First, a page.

At first it may seem like a problem that Abraham Lincoln (Daniel Day-Lewis) is the least interesting character in Lincoln, a movie ostensibly all about him, but director Steven Spielberg and screenwriter Tony Kushner populate the movie with so many other vibrant characters that Lincoln’s relative dullness becomes almost irrelevant. And Lincoln isn’t a traditional biopic about the life of the 16th president of the United States: It focuses on just a few months toward the end of the Civil War, as Lincoln was working to get the 13th Amendment, which would abolish slavery, passed through the House of Representatives.
At its best, Lincoln is like a 19th-century version of The West Wing, focused on the backroom deals and underhanded maneuvers required to get a divisive but significant bill passed through the House. David Strathairn leads the charge as Lincoln’s secretary of state, William Seward, and James Spader, John Hawkes and Tim Blake Nelson nearly steal the movie as a trio of unseemly operatives Seward hires to secure votes from malleable congressmen. Tommy Lee Jones provides the counterpoint to Seward’s pragmatism as Thaddeus Stevens, an abolitionist firebrand whose moral compass never wavers.
Seemingly every other scene features a new familiar face in a beard and a wig, although the minor characters do tend to run together after a while. As for Lincoln himself, Day-Lewis gives a typically intense and fully committed performance, playing Lincoln with a high, almost effeminate voice and fussy demeanor. It may be historically accurate (at least as far as anyone is able to discern), but it’s also a bit off-putting, at least initially, making Lincoln seem a little scatter-brained and aloof. Lincoln’s penchant for telling rambling folksy stories that are only tangentially related to the topic at hand is also historically accurate, but gets a little grating. At one point a military advisor storms out of a meeting, fed up with Lincoln’s latest meandering anecdote, and it’s hard not to sympathize with him a little bit.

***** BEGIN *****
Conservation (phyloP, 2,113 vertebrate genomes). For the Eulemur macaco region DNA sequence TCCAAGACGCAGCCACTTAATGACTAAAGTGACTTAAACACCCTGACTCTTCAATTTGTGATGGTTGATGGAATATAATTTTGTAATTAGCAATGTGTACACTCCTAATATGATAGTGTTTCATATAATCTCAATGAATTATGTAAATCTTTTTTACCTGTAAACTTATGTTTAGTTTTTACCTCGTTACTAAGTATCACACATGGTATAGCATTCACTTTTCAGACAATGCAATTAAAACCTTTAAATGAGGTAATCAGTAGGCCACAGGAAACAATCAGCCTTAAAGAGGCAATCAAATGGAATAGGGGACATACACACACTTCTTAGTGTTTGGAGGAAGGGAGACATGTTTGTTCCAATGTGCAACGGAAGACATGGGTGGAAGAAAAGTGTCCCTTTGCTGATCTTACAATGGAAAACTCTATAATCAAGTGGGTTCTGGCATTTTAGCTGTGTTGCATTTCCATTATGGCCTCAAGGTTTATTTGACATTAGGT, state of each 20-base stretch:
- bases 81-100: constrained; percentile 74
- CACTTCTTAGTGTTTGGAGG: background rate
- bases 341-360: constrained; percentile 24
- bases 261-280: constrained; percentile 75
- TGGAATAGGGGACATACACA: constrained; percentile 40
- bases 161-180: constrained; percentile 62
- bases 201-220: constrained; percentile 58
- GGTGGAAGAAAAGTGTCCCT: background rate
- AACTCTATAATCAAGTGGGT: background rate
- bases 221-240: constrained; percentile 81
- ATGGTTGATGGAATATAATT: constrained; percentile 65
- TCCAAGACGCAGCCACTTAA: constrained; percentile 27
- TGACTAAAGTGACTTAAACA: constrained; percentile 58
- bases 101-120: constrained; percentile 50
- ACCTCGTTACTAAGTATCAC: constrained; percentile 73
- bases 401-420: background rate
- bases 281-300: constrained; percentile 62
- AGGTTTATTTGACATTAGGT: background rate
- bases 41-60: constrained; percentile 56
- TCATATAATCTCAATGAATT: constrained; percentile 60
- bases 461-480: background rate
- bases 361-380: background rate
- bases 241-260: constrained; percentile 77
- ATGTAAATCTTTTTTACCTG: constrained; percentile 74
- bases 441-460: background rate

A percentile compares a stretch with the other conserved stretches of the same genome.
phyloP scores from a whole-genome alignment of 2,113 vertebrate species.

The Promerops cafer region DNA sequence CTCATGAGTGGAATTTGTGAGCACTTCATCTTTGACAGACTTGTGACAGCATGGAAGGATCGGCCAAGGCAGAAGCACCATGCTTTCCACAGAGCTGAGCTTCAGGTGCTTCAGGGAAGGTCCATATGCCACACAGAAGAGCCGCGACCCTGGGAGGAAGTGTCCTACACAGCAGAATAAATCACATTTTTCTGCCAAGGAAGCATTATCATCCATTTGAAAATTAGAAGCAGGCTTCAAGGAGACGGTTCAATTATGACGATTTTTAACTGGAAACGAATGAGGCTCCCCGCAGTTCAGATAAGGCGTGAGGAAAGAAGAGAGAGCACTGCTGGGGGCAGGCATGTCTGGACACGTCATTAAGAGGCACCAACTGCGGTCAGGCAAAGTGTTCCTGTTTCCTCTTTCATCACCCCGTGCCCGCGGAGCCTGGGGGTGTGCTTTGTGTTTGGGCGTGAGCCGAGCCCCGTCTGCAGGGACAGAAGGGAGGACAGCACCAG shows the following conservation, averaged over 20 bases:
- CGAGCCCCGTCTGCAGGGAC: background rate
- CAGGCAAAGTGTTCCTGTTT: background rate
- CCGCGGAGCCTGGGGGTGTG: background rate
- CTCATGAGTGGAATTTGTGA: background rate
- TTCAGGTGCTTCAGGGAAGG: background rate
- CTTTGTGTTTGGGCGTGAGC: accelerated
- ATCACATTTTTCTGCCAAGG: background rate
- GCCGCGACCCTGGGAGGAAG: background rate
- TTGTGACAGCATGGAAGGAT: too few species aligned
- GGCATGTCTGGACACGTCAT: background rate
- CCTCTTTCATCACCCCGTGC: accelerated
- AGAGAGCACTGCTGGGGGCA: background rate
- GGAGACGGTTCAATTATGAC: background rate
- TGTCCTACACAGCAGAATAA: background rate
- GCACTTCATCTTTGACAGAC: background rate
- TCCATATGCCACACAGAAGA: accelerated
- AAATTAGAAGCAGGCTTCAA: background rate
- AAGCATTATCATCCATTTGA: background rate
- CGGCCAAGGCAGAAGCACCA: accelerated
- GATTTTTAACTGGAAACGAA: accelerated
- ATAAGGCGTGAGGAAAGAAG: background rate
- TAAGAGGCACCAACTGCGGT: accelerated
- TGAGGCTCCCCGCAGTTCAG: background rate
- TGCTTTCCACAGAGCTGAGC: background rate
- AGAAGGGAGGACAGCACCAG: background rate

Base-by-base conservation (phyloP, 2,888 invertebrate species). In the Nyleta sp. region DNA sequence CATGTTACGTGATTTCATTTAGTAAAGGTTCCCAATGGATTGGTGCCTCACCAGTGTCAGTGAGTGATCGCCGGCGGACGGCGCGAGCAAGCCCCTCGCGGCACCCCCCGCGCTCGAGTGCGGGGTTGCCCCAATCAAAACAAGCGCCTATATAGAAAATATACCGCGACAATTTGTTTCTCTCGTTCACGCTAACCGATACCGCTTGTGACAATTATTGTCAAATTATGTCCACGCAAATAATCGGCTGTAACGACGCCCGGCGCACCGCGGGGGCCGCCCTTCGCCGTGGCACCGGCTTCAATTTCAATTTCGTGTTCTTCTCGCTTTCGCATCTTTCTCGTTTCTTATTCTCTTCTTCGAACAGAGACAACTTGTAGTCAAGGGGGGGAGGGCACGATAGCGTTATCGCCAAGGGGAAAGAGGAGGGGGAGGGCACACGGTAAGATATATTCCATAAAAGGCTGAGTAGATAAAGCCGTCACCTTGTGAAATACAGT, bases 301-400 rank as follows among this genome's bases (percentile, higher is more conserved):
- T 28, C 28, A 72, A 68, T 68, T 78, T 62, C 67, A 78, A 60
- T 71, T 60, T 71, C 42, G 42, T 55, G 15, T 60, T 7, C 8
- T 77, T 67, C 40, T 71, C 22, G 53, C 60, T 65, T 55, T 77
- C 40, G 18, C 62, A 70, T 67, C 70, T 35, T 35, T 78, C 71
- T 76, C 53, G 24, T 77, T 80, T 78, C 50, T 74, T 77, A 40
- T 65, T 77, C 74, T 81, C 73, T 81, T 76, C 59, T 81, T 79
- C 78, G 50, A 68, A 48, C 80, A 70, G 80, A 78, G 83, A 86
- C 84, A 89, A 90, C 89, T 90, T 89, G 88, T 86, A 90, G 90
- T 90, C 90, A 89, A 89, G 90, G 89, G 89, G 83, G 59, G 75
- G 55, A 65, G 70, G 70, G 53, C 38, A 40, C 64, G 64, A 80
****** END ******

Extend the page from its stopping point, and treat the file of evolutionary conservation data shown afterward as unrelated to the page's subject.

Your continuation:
Lincoln’s personal life is the movie’s weakest element, with Sally Field giving a one-note performance as the unstable Mary Todd Lincoln, and Joseph Gordon-Levitt wasted in a tedious subplot as the son Lincoln tries to prevent from joining the Union army. The climactic vote in the House of Representatives is so rousing and cathartic (despite its outcome being a matter of historical record) that everything that comes after it (including Lincoln’s assassination) feels superfluous to the story. But the bulk of the movie is focused on the fascinating strategic maneuvers required to pass the amendment and end the war, and even if Lincoln isn’t quite the mesmerizing figure the movie would like him to be, he’s still an essential part of this entertaining and engrossing story.